Babar’s World Tour, by Laurent De Brunhoff.  I’ve had this book on our Heritage Library wish list for a couple of years.  A generous friend recently surprised me with an Amazon gift card.  My first instinct was to apply it to the books we’d need for our next school term, but I quickly told myself, “no”.  It was an unexpected gift, so I decided to use it for something that’s been a long time on the wish list.  This was one of my choices.  We love Babar here, so the book was enjoyable from that stand point alone.  This book has Babar and Celeste taking all of the children on a trip around the world.  Several sites from the world over are depicted (The Coliseum, Machu Picchu, Notre Dame, the canals of Venice, a Japanese meditation garden, and many, many more).  Basic words of greeting or conversation in several different languages are also presented.  The overall theme of the book is that people in different parts of the world speak and live differently.  And of course, there’s no place like home!  On a side note, the elephant fashion models in Paris are not to be missed!

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     After we read, at my four year old grandson’s insistence, we quickly made our way to the table to finish up the craft we started last week. 






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     Dani gave everyone the next step of the procedure and she and Corin both helped the little ones with their bottles of glue. 



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     My two year old granddaughter managed quite well with her bottle of glue, thank you very much, despite the fact that she had several close calls!!  I spent the time laughing a lot, and snapping about a million pictures.






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     Pixie girl might be too young to handle a glue bottle, but she was certainly a happy baby yesterday and smiled and babbled and delighted us all.




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     Everyone finished one of these by day’s end.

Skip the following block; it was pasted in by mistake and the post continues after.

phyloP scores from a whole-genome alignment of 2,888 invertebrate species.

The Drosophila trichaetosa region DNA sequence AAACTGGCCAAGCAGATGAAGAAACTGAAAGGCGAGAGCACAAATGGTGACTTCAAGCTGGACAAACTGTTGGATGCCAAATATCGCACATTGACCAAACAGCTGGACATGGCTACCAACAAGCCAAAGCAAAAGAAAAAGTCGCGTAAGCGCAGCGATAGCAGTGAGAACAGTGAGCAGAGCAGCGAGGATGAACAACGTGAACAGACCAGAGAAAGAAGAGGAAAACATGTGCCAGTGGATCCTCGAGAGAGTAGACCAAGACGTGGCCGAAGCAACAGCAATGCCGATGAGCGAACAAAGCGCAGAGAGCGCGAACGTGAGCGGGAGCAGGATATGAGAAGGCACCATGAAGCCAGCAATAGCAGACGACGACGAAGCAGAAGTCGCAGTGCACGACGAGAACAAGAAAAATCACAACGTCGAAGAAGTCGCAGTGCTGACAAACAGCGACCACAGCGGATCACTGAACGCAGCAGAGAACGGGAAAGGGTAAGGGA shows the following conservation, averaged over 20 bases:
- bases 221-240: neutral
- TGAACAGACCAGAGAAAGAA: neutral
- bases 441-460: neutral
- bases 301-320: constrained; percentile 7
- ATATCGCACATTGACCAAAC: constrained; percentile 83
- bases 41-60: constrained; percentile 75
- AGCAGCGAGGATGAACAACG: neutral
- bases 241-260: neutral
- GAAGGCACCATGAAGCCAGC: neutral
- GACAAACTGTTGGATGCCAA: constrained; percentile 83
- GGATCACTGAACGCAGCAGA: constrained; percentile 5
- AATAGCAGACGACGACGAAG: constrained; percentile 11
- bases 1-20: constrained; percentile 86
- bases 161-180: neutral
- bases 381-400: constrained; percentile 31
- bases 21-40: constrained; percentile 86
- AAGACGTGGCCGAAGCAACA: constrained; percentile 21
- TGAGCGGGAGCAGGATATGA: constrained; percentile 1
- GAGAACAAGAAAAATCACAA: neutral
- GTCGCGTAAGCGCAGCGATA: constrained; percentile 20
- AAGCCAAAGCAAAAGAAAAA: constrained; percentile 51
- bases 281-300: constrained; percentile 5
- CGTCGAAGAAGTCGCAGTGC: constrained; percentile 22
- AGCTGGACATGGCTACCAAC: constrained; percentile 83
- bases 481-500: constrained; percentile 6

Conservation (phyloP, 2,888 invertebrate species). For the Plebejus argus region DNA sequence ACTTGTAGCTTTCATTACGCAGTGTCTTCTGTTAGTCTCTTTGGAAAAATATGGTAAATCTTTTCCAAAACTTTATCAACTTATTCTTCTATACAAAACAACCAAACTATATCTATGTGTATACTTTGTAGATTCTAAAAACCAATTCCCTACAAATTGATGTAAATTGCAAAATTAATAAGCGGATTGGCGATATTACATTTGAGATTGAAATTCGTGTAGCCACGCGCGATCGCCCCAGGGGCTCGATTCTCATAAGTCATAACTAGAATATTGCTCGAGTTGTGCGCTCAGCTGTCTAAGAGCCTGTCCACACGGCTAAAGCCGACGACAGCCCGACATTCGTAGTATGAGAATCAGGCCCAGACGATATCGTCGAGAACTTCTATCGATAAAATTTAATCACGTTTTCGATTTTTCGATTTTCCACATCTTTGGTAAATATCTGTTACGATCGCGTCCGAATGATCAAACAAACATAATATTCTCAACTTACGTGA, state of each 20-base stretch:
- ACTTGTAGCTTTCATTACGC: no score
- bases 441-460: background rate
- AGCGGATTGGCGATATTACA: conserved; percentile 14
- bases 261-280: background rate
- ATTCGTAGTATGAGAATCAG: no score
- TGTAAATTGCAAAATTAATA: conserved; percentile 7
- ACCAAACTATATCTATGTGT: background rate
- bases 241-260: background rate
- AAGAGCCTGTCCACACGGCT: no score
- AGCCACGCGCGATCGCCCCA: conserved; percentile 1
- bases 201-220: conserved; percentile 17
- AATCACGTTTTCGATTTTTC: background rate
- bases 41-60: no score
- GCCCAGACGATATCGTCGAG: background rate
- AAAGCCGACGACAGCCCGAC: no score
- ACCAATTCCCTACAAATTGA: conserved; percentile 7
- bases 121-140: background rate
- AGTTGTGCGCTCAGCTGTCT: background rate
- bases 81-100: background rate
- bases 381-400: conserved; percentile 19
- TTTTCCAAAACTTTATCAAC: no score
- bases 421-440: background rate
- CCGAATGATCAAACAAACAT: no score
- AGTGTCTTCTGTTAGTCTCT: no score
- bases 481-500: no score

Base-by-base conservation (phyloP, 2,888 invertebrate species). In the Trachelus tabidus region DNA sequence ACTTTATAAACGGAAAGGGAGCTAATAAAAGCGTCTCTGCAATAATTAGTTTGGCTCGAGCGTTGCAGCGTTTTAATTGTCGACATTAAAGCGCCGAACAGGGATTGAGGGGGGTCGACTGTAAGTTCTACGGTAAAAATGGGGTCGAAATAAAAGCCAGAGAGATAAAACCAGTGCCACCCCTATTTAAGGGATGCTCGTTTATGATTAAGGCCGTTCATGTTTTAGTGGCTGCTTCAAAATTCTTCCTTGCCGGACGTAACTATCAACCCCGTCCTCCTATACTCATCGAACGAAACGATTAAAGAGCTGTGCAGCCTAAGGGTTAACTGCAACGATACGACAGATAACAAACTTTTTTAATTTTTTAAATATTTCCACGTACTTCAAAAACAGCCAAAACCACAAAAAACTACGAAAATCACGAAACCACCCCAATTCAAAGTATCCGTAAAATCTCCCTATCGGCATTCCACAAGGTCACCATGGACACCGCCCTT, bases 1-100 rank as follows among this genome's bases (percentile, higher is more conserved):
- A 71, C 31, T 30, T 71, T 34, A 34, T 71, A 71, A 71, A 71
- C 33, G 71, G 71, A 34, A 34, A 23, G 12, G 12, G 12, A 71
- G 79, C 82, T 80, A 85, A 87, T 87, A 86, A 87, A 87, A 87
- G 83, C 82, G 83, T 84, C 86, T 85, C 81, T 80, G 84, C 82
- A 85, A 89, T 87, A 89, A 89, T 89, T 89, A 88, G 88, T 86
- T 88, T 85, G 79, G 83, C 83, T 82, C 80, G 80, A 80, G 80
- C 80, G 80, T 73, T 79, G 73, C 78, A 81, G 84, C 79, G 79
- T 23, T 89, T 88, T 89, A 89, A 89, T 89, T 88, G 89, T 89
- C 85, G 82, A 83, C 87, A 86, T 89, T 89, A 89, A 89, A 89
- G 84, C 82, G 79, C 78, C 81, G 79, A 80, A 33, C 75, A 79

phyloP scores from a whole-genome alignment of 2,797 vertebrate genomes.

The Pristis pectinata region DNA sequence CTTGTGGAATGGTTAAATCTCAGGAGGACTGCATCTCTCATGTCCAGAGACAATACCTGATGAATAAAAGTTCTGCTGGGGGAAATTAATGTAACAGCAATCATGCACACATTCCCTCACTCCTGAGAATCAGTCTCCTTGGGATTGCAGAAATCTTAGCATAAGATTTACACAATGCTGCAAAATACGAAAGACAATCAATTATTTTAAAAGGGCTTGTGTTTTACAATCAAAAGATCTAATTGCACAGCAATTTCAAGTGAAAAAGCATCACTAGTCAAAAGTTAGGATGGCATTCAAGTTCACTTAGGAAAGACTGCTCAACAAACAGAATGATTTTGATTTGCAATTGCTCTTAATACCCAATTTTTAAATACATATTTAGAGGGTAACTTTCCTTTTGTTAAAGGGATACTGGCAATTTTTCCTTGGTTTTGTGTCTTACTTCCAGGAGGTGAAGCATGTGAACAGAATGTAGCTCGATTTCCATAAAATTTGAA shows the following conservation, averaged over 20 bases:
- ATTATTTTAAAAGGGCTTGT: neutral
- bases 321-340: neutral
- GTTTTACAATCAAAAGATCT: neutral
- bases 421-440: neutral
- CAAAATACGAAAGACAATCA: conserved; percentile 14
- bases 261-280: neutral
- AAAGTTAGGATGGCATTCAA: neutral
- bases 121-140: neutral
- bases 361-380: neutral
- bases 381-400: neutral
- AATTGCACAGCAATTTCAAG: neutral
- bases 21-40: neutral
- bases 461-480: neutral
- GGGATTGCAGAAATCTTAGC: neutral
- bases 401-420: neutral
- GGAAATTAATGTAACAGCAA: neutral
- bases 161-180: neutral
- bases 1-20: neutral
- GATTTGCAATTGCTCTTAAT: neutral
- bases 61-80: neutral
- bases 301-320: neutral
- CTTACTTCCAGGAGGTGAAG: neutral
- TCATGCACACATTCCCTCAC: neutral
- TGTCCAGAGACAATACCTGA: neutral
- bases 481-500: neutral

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     Afterwards, we all went outdoors to play for a bit until Corin left with the baby for their medical appointment.  It was a beautiful day, but after about an hour the great outdoors lost its draw, and Grandma sat all of her little couch potatoes down for a movie. 

     My whole family, save my precious husband, was at our table for dinner last night.  I kept it simple with Salisbury Steaks (my recipe doubled), fried potatoes and salad.  We made Pioneer Woman’s Apple Dumplings afterwards, and my husband was home in time for that! 

     Today Dani and I did the every-other-week mega shop.  I hope to post the over due  Copper’s Grilled Pork Roast and my Fried Potato recipes as soon as I can.  Things in my home will be busy tomorrow, as I’m sure they will be in yours.  Just in case I don’t talk to you before then, have a Blessed Resurrection Sunday!

God bless you as you look well to the ways of your household!
Proverbs 31:27

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11 comments to Random Thoughts

  • Great pics.! πŸ™‚ That trampoline looks like SO MUCH FUN:coolman:


  • Great pics.! πŸ™‚ That trampoline looks like SO MUCH FUN:coolman:


  • What a wonderful post!

    One question-do you know which book started your Heritage Library and what is your criteria for adding one in?

    I guess that’s 2 questions wrapped into one!:giggle: I’m not sure where to start in building mine, that’s all.

  • What a wonderful post!

    One question-do you know which book started your Heritage Library and what is your criteria for adding one in?

    I guess that’s 2 questions wrapped into one!:giggle: I’m not sure where to start in building mine, that’s all.

  • Wonderful post. I am so happy you took a sidestep from the homemaking section to meet a need concerning homeschool questions…hold your plans loosely!!…I heard that somewhere.:lol:

    Have a wonderful Sunday and take lots of pics of your new traditions so we can see.:fun:


  • I am glad that you explained about composting. That was interesting.

    And what a lovely craft! Everyone looked liked they enjoyed their time together.


  • I tried composting awhile back but gave up.  We have a Beagle that is truly a chow hound.  She kept finding ways to get in to the food scraps.  Now she just spends her time wandering around the back yard eating walnuts, apples, and anything else she can find. πŸ˜†  Corin’s van reminds me of the van my sister used to have when her children were younger.  They jokingly called it “The Mothership”.  Your house reminds me of my sisters house.  They live about an hour outside Sacramento out in the country. 

  • I just love reading about your days, Cheryl. You are such a blessing! It sounds like you are going to have a wonderful Easter, thank you for sharing your fun traditions with us. I got kites for the girls and Benjamin too. :0)

  • Wishing you and your family a most blessed Easter.
    “Christ is risen; He is risen indeed.”


  • I am so blessed by your posts, Cheryl.  Thank you so much for sharing the little snip-its of your life.  It’s so interesting to read both Corin and Dani’s blogs to see the same things you write about, but from their perspectives.  My heart is so full of joy in knowing that a close knit loving family is attainable.  All of you give me hope for the future of the relationships we have with our children in to their adulthood.   Thank you!

    Blessings to all of you,

    Regina  :sunny:

  • Cute craft project!  Love it!